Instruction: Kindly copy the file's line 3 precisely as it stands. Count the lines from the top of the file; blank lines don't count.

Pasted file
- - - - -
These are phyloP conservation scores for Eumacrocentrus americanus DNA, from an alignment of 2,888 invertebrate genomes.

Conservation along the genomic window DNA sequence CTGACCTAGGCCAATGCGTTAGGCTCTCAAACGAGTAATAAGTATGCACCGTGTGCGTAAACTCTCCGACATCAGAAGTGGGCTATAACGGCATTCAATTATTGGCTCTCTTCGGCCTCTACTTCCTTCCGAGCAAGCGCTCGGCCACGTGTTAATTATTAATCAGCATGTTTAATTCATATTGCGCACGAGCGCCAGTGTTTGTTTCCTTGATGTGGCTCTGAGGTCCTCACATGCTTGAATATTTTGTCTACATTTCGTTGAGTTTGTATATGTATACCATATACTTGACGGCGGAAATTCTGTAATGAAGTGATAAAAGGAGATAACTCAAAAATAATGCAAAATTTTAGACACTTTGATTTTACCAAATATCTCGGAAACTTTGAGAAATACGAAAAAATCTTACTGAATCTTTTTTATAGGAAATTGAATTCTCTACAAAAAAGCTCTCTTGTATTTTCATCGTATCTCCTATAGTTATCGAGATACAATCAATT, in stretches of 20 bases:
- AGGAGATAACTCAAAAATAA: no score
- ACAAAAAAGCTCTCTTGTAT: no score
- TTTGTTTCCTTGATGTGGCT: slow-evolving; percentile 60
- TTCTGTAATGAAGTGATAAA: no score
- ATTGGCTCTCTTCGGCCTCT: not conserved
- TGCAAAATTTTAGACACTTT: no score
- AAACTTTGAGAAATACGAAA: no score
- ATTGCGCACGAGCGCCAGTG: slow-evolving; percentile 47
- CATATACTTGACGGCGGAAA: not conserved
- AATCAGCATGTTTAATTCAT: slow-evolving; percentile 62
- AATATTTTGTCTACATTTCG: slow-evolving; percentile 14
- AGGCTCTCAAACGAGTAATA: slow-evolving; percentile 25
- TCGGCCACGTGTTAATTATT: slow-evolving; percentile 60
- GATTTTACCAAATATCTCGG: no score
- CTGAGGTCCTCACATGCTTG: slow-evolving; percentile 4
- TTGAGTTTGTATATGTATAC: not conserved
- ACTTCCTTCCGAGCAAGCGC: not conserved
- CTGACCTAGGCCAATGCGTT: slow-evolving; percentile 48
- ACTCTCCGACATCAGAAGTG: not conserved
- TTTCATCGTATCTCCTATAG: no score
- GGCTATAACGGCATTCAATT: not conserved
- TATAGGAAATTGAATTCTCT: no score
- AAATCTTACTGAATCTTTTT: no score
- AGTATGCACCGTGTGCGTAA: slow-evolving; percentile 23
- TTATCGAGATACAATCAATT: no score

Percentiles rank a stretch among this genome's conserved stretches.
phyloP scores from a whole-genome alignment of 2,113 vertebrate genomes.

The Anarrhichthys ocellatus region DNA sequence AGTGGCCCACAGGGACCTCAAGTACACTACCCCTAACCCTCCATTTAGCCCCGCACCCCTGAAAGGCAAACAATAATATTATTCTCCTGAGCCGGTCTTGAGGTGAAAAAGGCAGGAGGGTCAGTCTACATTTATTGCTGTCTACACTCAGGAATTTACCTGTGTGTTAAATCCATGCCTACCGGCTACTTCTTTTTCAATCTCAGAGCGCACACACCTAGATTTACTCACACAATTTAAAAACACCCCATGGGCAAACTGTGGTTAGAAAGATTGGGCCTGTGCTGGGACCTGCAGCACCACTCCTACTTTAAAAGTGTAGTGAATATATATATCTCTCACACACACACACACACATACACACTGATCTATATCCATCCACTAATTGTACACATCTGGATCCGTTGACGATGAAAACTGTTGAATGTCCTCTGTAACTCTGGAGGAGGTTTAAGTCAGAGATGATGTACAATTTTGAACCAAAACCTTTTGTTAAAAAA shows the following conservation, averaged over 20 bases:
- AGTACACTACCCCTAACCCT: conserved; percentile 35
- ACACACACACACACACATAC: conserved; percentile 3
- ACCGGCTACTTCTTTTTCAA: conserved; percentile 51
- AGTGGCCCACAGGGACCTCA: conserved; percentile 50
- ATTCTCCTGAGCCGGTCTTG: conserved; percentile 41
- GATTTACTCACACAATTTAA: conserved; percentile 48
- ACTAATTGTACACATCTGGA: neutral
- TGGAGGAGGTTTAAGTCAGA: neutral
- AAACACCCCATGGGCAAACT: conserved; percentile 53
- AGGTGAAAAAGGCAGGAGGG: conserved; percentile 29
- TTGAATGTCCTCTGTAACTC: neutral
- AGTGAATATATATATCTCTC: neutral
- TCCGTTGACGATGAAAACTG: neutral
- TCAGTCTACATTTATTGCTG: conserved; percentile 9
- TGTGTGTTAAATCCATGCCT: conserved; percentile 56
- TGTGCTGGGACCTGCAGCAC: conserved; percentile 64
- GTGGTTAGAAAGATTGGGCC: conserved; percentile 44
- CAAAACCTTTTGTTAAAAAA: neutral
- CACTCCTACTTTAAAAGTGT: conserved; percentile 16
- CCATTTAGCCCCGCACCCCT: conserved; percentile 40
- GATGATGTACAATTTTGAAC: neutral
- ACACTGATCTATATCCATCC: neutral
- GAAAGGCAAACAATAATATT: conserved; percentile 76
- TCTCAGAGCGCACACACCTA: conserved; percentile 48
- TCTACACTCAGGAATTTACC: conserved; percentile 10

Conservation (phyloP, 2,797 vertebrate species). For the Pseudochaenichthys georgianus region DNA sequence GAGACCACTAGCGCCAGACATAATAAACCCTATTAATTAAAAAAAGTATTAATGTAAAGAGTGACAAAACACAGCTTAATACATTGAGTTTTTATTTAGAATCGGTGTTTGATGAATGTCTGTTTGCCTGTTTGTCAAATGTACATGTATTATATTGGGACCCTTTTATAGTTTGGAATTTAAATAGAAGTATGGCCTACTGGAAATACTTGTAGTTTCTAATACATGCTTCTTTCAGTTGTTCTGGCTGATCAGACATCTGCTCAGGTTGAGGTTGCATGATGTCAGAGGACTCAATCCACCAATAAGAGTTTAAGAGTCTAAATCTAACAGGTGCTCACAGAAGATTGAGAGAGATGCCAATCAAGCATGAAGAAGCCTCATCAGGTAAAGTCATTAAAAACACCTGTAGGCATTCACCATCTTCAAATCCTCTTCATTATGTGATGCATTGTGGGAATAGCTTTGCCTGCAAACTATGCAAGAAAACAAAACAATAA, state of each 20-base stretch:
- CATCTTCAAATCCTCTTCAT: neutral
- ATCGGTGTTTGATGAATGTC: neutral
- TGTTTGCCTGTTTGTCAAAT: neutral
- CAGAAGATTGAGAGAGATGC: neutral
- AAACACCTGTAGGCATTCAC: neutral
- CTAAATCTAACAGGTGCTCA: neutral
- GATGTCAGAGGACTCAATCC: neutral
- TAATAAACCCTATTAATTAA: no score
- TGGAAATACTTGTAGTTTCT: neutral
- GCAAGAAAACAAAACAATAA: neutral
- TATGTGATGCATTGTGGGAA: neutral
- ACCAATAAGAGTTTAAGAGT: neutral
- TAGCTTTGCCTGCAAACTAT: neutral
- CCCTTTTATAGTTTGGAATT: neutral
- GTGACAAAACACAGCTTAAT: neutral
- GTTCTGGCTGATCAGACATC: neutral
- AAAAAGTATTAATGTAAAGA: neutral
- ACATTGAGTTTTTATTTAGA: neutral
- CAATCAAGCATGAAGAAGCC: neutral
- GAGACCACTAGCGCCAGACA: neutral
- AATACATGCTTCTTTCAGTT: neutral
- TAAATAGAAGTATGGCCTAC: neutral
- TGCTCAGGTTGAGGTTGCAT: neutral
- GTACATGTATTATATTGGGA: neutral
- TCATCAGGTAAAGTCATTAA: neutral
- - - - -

- AGGAGATAACTCAAAAATAA: no score